:: Voices ::

Thomson Reuters’ Employees Bond Over Hacking

Participants at Thomson Reuters hack-a-thon.

When I think about the culture of Thomson Reuters, the first word that comes to mind is “inspiring.” We have a sign in our atrium that says “Every Idea Counts.” We firmly believe that each individual has something important to contribute to our collective whole. Over the past two years, we’ve tried to nurture a more innovative attitude in the tax and accounting department. With programs like IGNITE, we continually encourage employees to find ways to innovate on a daily basis.

Simply put? We believe innovation is a team sport.

Hackfest was born with these values as its backbone. Thomson Reuters Tax & Accounting has been contemplating holding a hack-a-thon at its Carrollton office for almost seven years, and it finally materialized in 2015. It was an opportunity for any employee, regardless of his or her background, to hack an idea alongside colleagues for 24 hours. The stakes were high for this marathon idea-storm: Thomson Reuters announced it would fund the winning concept in 2016.

We believe innovation is a team sport.

Strength in Numbers

We’ve offered “Hack days” over the past two years, which were an experimental and collaborative escape from the typical work day that enabled the product management team to think differently about a customer problem, product, or market. Many resulting ideas have since been implemented. Hackfest was an expanded, site-wide version of these smaller brainstorming initiatives.

ThomsonReuters_HR_hardcode ads_091916HRFacts_1_300x250At noon on July 16, we finally kicked off the event. Twenty teams consisting of 135 participants descended upon the Carrollton office. Executive sponsor and Chief Technology Officer Shannon Ulmer led an energetic opening speech where he counseled teams to make sure that when they present their hacks, they spend time to define where the innovation truly lies.

Four judges ultimately determined the outcome of this event: CTO Shannon Ulmer, CMO Tobias Lee, VP of Corporate Tax Technology Stan Guzik, and VP Head of Technology Knowledge Solutions Sejal Amin. Team Metalytics won best overall winner (with an idea to “provide a usable, workable dashboard for developers, managers, and outside customers in order to increase productivity, accuracy, and customer satisfaction”). Other ideas were recognized in different categories, like “Most Outrageous,” “Most Inspiring,” and “Most Customer-Focused.”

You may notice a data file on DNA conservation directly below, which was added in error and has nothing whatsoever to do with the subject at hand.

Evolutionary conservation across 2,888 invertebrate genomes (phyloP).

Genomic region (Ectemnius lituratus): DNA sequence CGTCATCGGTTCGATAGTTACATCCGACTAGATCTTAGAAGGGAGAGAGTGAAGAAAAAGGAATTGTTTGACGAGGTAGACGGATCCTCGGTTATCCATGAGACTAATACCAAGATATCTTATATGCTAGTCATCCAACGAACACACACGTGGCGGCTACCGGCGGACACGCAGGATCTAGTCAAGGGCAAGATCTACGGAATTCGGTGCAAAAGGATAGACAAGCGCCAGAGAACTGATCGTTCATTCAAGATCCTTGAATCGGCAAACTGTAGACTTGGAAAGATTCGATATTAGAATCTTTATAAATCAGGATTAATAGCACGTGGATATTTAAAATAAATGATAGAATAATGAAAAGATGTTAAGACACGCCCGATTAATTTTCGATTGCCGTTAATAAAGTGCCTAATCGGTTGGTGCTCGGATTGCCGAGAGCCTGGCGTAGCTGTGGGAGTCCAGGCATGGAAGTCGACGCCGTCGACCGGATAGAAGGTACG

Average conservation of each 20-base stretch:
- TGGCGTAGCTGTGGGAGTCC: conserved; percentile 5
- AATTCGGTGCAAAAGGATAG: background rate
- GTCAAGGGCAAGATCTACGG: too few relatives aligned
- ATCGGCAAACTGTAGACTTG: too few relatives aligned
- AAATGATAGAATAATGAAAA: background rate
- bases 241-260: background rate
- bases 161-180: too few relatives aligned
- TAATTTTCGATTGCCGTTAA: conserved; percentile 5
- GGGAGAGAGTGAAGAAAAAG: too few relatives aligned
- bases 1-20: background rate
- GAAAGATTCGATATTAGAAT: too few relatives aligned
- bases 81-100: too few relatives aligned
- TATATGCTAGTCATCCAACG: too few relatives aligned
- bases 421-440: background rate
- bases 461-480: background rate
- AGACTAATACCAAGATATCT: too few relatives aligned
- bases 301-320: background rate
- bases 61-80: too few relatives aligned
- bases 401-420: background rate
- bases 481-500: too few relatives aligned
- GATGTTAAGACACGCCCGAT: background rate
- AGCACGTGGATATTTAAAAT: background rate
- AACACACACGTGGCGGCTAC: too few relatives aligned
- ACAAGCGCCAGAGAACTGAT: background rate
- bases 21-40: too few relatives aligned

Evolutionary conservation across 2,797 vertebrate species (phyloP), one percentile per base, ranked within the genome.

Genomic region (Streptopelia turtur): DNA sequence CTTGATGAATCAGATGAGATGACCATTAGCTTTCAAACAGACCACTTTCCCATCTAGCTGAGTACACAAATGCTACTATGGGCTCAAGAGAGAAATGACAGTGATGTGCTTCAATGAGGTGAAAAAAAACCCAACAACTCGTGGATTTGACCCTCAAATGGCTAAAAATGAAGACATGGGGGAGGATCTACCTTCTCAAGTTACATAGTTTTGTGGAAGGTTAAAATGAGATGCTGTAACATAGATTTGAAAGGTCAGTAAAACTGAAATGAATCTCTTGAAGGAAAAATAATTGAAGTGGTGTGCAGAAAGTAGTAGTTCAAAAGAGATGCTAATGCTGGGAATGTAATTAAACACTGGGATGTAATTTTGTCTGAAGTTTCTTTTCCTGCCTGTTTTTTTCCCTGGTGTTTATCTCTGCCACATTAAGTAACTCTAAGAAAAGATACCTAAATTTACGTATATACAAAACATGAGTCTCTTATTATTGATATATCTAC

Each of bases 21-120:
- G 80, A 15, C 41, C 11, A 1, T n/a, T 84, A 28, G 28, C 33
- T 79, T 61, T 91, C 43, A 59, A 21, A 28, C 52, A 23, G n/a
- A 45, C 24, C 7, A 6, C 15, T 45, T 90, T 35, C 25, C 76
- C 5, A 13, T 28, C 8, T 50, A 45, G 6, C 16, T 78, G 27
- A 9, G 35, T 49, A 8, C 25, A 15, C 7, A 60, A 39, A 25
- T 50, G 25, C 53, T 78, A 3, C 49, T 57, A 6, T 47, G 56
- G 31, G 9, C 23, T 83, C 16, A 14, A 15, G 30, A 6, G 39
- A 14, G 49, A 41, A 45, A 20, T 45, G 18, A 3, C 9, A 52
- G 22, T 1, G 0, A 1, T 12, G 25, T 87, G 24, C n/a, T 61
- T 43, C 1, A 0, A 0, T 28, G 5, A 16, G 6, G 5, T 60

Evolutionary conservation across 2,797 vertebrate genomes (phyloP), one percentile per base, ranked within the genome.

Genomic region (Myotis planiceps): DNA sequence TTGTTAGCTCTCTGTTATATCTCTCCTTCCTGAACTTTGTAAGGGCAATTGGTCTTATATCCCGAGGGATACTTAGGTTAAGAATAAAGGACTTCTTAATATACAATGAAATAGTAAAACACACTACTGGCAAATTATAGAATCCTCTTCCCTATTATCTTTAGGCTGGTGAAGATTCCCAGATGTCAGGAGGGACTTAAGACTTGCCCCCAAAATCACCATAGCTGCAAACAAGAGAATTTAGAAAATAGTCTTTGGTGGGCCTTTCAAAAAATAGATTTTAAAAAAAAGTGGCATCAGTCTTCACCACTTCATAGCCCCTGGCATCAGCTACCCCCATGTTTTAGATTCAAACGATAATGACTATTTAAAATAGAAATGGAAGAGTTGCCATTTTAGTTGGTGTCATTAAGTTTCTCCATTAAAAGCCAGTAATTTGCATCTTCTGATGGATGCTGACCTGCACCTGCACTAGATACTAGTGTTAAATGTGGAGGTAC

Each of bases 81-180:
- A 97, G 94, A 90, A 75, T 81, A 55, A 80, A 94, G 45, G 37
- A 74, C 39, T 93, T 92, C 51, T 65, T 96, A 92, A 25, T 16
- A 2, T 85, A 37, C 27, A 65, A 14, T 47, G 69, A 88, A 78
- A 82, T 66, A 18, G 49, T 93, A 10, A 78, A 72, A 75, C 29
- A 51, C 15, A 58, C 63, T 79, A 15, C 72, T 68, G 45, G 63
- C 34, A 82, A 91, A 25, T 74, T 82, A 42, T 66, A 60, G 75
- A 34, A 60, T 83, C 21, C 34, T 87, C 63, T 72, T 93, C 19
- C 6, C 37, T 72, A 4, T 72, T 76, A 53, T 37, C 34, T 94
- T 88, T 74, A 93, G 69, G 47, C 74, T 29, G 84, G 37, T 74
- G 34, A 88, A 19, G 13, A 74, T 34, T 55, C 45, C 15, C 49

Providing employees with an opportunity to expose their ideas to leaders around the company was very powerful as they presented ideas that previously did not have the visibility they needed.

Collaboration at Its Finest

I enjoyed witnessing the collective creativity of our Carrollton colleagues and the unifying spirit of innovation. Differing perspectives came in handy as they each whittled an idea and shaped it to the final well-rounded, presentation-ready product. When participants pitched these ideas, I saw the level of excitement and engagement across the business. Providing employees with an opportunity to expose their ideas to leaders around the company was very powerful as they presented ideas that previously did not have the visibility they needed. Add the fact that this was organized by employees seeking to collaborate with their colleagues, and it truly was inspiring.

“Everyone was a winner,” Sai says. “This was not a one-time occurrence but rather a journey. We should always be on the lookout for opportunities to innovate and this momentum should not stop here.”


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Carrie Stout is the Director of Innovation at Thomson Reuters Tax & Accounting. With over 15 years’ experience in all aspects of innovation and new product development, she currently leads inno(...)

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